I'm not saying that everything is perfect as it is, but that code can be made nicer with what we have right now: ---- template generateEnums(string[] members) { // 'join' variant: import std.array: join; mixin("enum generateEnums {" ~ members.join(",") ~ "}"); // 'format' variant: // import std.format; // mixin(format(q{ enum generateEnums {%-(%s, %)} }, members)); } void main() { alias B = generateEnums!([members1]); B switch_var_b = chomp(readln()).to!B; /* ... */ } ----
 How about being able to write something like "ensure_final_switch B;"
 and have this call a CTF that generates the necessary code and has
 access to tool for building D structured code, AST etc.? And has a
 compile-time state I can later access in a upcoming CTF.
So you're asking for AST macros, I suppose. There are two DIPs for them: http://wiki.dlang.org/DIP50 - AST Macros http://wiki.dlang.org/DIP78 - AST Macros Lite I don't know where they stand, as I'm not really interested in the whole thing, but maybe one of those matches your vision. If that's not what you have in mind, please be more concrete about what you think of. Maybe show some pseudo code showing how you'd like to be able to solve the example of generating enums.
Feb 02
prev sibling next sibling parent reply anonymous <anonymous example.com> writes:
On Sunday, 31 January 2016 at 13:59:06 UTC, Robert M. Münch wrote:
 I like CTFE and the meta programming idea for languages like D.

 However, I'm wondering why most (everyone?) is trying to do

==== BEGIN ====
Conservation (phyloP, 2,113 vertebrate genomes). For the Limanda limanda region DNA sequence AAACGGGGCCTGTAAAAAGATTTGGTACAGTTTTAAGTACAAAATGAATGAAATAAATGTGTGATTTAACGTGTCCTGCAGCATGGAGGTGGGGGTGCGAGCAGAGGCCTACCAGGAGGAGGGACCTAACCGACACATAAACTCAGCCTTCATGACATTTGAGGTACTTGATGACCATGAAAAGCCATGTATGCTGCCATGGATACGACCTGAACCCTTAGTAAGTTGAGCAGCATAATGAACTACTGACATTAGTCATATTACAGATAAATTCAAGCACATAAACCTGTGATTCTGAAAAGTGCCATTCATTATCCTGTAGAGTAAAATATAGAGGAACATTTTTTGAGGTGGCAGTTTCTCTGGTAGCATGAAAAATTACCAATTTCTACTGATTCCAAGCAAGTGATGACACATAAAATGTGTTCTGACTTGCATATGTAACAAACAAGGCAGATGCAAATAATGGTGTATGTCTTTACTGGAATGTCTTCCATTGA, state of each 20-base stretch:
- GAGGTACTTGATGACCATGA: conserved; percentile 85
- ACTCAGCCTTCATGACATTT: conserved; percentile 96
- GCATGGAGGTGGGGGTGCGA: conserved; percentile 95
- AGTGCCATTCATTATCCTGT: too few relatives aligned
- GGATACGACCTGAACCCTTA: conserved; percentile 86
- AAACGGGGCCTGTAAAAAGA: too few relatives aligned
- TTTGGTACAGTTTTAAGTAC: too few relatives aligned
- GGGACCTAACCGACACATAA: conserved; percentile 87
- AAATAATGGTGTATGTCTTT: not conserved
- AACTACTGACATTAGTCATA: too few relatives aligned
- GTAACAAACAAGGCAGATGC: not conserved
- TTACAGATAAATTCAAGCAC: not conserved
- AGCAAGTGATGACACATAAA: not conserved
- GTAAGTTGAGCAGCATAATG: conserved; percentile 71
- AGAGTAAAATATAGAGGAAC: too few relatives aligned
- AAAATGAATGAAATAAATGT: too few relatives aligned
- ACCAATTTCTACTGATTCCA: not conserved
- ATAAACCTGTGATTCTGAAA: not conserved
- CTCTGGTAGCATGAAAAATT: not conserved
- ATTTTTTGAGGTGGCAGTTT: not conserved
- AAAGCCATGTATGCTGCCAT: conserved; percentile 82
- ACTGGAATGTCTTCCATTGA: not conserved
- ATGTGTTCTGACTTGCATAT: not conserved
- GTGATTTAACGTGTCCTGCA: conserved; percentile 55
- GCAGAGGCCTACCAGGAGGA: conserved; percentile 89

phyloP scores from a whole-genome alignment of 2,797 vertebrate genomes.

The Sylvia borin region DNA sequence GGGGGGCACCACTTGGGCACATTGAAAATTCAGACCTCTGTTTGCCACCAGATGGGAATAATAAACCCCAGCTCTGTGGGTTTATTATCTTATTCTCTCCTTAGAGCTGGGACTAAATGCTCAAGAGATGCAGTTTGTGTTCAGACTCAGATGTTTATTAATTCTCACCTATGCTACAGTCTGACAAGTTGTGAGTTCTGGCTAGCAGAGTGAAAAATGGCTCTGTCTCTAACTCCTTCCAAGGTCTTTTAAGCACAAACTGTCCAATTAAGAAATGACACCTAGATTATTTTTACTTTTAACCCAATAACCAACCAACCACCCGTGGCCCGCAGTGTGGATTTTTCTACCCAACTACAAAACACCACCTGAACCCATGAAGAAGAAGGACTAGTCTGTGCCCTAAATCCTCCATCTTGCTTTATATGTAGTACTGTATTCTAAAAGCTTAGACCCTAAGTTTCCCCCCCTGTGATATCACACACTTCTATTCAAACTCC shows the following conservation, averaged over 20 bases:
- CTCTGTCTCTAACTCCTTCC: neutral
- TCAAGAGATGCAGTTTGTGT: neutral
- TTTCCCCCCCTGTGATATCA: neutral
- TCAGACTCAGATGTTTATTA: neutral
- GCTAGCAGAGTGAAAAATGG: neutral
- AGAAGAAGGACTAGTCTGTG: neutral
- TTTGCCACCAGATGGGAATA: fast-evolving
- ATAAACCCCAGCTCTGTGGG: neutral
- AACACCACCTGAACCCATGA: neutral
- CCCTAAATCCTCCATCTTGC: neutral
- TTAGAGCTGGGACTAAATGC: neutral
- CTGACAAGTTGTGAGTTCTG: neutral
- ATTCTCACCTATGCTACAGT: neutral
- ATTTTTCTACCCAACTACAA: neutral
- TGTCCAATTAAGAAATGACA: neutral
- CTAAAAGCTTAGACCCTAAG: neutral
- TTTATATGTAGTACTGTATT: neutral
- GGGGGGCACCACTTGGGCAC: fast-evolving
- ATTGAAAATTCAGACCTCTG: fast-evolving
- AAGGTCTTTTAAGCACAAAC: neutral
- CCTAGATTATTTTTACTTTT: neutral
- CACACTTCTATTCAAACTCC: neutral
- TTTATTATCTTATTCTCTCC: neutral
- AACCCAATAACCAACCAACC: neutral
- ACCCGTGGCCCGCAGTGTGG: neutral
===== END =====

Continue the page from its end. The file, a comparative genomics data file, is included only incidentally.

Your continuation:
meta-programming using the same language as the one getting 
 compiled. IMO the use-cases a pretty different and doing CTFE, 
 code-generation etc. needs some other approach. If you look at 
 all the strange template syntax, strange hacks etc. it's all 
 far from being obvious.
You're conflating CTFE with the other meta programming tools here. CTFE is the same language as run-time D, but it doesn't have strange template syntax. Templates, static if, __traits, etc. have strange syntax, but they're sort of a different language already. Are you maybe wishing for a nicer alternative to templates, etc?
 Why not have a CTL (compile-time-language) that has access to 
 some compiler internals, that follows a more functional 
 concept? We are evaluating sequences of things to generate 
 code, include / exclude code etc.

 From my experience with the different approaches, functional 
 thinking is much better suited and simpler to use for CTFE 
 goals.

 IMO that would really be a big step ahead. Because you know a 
 hammer, not everything is a nail...
I think this is too vague to lead anywhere. At least you should identify specific problems with D's toolset. And if you have concrete ideas for improvements, you should desribe them in more detail, spelling out how they improve upon the status quo. If you want to have an entirely different meta programming system, then you should show how it would look like, and how it would be better than the status quo. I don't think anyone can make much of "make it more functional". Also, when it's fundamentally different from what we have now, then I don't see it getting into D at the moment. The language is not in a phase of designing fundamentals.